Intravenous treatment was based on 50 mg/kg ceftazidime three times daily and 10 mg/kg tobramycin once daily. Oral treatment was based on 20 mg/kg ciprofloxacin twice daily. All participants also were given an inhaled antibiotic (colistimethate) for 12 weeks.The study’s primary goal was eradication of P. aeruginosa bacteria at three months and remaining free of infection up to 15 months.Of the participants with data available, a similar proportion in both groups experienced eradication of P. aeruginosa infection after three months of treatment, remaining free of the bacteria through 15 months — 55 of 125 (44%) participants in the intravenous group and 68 out of 130 (52%) in the oral group.

Further analyses did not indicate statistically significant differences between the groups in terms of bacterial clearance. There also was no evidence for significant differences in terms of exacerbations, changes in lung function, or quality of life.

Just fewer than half the participants in both groups reported at least one non-serious adverse event (side effect); the most common were cough and upper respiratory tract infection. Serious adverse events were reported by 8% of participants in both groups. One severe adverse event (a cancer) was reported, but deemed unlikely to be related to the studied treatments. No participants died or had any unexpected serious adverse reactions.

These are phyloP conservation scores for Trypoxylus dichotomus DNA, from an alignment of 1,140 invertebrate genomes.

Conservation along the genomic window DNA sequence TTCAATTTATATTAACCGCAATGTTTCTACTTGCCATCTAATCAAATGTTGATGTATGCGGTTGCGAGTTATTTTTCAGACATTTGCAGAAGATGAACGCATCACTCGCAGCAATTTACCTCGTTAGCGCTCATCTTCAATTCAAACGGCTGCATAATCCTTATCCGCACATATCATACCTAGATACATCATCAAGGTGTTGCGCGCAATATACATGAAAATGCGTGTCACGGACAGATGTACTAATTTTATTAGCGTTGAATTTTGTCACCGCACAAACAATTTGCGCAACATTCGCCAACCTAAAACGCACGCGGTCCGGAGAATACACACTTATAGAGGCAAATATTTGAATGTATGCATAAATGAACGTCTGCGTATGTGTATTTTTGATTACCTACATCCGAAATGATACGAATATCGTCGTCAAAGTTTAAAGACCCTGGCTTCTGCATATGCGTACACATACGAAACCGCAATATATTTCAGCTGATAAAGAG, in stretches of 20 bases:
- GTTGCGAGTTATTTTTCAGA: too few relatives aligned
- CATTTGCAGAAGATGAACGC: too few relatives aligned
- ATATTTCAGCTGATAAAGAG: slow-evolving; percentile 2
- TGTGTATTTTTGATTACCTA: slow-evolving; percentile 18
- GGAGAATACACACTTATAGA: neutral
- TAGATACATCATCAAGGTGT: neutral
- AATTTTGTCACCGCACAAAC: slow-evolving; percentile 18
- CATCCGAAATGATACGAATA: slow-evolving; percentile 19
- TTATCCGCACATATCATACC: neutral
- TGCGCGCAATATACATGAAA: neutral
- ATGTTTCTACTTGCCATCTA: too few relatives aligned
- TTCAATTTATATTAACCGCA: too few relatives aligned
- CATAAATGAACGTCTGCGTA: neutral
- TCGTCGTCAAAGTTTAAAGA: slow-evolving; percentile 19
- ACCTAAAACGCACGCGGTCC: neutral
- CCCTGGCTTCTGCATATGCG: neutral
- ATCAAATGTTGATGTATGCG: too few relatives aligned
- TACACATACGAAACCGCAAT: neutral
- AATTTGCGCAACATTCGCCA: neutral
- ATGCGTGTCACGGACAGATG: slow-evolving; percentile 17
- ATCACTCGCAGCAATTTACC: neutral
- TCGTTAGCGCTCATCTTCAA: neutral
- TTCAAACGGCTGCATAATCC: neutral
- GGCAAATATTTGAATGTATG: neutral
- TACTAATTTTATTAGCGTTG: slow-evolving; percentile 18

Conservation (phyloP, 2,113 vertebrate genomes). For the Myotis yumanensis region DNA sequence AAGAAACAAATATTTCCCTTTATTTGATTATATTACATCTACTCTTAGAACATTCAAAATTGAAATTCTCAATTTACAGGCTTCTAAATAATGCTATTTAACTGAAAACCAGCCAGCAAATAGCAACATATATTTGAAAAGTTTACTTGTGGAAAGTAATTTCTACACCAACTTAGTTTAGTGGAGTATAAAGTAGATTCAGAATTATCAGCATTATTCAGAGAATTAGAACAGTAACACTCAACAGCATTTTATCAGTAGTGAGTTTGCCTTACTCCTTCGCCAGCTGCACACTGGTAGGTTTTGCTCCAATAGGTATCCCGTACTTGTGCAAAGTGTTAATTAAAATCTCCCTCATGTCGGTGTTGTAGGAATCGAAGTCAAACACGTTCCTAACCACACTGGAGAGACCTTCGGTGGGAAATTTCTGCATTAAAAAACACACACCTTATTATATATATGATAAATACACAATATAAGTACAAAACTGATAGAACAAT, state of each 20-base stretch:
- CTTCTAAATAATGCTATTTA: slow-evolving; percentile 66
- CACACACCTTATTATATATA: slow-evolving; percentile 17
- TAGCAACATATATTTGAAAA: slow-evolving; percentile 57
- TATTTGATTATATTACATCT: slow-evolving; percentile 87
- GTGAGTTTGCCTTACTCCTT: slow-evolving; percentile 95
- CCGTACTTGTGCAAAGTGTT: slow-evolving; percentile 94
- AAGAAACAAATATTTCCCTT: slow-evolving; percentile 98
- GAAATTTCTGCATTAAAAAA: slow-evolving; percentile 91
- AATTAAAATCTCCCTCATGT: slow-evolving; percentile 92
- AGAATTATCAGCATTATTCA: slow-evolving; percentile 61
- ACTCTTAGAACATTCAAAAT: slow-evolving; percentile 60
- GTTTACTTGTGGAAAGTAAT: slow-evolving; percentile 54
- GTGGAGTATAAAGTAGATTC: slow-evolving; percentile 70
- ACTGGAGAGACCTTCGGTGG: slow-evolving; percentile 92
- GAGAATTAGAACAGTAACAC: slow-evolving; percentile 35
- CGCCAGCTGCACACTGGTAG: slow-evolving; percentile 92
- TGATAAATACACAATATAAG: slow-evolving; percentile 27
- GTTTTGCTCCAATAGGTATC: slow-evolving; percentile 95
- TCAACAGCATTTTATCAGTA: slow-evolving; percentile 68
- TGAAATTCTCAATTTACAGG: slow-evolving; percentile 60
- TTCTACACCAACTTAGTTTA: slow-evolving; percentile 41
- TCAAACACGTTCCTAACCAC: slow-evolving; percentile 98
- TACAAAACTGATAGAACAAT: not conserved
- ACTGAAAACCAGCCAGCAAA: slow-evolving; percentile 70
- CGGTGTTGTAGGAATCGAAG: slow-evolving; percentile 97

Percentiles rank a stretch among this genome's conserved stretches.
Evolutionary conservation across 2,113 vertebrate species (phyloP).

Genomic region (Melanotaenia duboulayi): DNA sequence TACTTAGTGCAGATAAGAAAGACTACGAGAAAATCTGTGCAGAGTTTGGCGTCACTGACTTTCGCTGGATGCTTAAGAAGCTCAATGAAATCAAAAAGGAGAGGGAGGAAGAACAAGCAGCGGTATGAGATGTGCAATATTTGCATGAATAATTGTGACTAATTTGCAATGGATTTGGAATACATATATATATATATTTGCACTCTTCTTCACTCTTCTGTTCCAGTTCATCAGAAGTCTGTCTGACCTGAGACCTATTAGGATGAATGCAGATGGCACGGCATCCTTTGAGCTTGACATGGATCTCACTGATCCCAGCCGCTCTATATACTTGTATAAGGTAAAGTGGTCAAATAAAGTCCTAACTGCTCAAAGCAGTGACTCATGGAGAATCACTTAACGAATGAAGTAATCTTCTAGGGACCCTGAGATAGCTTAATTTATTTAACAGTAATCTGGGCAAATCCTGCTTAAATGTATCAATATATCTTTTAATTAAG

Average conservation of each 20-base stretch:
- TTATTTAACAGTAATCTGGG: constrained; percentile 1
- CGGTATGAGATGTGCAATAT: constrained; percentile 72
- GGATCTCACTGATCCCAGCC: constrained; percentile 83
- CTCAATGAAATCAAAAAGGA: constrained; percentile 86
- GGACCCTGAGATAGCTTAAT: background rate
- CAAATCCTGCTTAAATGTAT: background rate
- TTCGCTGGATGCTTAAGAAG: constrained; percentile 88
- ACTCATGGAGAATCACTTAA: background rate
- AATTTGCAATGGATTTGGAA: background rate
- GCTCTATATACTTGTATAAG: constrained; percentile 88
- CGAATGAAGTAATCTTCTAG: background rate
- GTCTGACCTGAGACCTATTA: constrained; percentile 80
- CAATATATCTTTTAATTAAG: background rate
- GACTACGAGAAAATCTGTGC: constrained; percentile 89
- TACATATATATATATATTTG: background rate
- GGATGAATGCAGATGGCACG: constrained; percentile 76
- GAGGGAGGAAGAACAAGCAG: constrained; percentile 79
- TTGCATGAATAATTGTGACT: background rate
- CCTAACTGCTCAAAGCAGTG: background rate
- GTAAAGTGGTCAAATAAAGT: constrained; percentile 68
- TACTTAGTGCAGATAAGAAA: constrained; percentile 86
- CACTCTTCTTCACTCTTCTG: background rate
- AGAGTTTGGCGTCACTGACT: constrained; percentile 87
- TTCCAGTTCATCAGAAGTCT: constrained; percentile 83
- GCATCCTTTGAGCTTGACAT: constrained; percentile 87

One advantage of oral antibiotics is that they do not require hospital admission for treatment administration as intravenous antibiotics typically do.

“Our study found that traditional oral antibiotics are just as effective as intravenous antibiotics, which means that CF patients who have a new Pseudomonas aeruginosa can be treated at home and saved the inconvenience of having to be admitted to hospital for treatment,” Simon Langton Hewer, MD, consultant respiratory pediatrician at University Hospitals Bristol and the study’s co-author, said in a press release.

The researchers also performed an economic analysis, which suggested that oral treatment was generally less costly than intravenous treatment — by an average of roughly £5,939 (about $7,700) per patient. Further models indicated that oral treatments also led to a greater increase in quality-adjusted life years, suggesting greater cost-effectiveness, though the difference was not statistically significant.